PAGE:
By Tim Frederick | Aug 08, 2012 01:23 AM EDT
With resources on Earth being rapidly depleted, the richest companies and investors are already turning their sights to the vastness of space, where a limitless abundance of resources exists.
One such venture, Planetary Resources Inc. is being backed by Google CEO Larry Page and Chairman Eric Schmidt, among other investors, including Ross Perot Jr. and some recently added billionaires which PR inc. co-founder Eric Anderson has not yet identified.
The company hopes to begin prospecting asteroids within as little as four years' time, and has a preliminary agreement in place with a major mining company that could make those rather...lofty shall we say, ambitions a reality.
The first step will be to launch their Leo Space Telescope into low-earth orbit, which they're planning to do in two years' time courtesy of Richard Branson's Virgin Galactic LLC, with whom they signed an agreement with in July. The Leo Space Telescope will allow observations of both the Earth itself, as well as nearby asteroids.
The primary objective of the telescope will be to search out metallic and water-bearing asteroids. The company claims that a single, 500 metre diameter metallic asteroid would hold more resources than the entirety of the resources that have ever been extracted from our planet. And needless to say, there's a LOT of potential asteroids in space and within close proximity of Earth.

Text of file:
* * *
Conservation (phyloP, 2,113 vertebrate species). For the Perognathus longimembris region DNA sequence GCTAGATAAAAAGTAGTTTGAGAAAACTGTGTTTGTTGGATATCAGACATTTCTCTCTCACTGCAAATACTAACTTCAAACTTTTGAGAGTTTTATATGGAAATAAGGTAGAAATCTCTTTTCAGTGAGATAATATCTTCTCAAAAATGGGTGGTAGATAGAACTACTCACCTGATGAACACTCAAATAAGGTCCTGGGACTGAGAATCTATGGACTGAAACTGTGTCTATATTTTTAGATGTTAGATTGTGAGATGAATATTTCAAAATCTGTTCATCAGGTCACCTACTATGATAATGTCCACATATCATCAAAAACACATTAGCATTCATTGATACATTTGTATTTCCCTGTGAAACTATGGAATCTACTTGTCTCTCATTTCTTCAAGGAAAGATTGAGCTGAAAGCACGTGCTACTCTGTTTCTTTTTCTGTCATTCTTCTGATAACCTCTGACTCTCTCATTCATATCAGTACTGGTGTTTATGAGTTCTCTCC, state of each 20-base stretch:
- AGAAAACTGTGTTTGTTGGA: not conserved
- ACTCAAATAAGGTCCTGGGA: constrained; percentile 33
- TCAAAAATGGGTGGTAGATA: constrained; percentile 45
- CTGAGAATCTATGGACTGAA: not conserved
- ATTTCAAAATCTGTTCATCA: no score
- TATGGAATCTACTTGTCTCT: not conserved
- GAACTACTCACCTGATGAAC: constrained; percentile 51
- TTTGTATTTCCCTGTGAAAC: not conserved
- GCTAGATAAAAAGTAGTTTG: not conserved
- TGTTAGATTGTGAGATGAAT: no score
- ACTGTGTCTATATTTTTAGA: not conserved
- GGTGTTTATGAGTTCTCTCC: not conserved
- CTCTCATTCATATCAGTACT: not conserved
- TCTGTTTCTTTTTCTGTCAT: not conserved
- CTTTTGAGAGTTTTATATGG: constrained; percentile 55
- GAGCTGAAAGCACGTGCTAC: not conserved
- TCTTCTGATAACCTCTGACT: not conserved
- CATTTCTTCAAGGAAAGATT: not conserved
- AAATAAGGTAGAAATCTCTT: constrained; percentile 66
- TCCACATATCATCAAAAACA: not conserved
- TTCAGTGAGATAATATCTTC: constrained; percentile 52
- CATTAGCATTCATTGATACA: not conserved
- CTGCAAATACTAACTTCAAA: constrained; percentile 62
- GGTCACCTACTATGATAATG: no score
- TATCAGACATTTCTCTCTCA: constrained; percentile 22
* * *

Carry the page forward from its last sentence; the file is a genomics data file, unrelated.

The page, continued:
While the company has received funding that will allow it to operate for several years, it has not ruled out going public in the future, to generate additional funds as its venture prepares to kick into more robust operation at that time.
The big question that has yet to be answered is whether extracting metals from asteroids will be any cheaper than it currently is to extract the remaining ones from Earth. While this venture may be necessary many years from now, when Earth is bereft of such resources, it could prove nothing more than an overly costly, albeit exciting, glimpse at future technology at present.
Do you see this venture succeeding, or is too soon for us to start pillaging space resources like we have our planet's? Will we soon reach a point where companies need to stake claims to asteroids as their 'property' in order to mine resources from them? And if so, who will oversee this new era of space and asteroid ownership? Fill the space in the comment box with your thoughts on space and our place in it.
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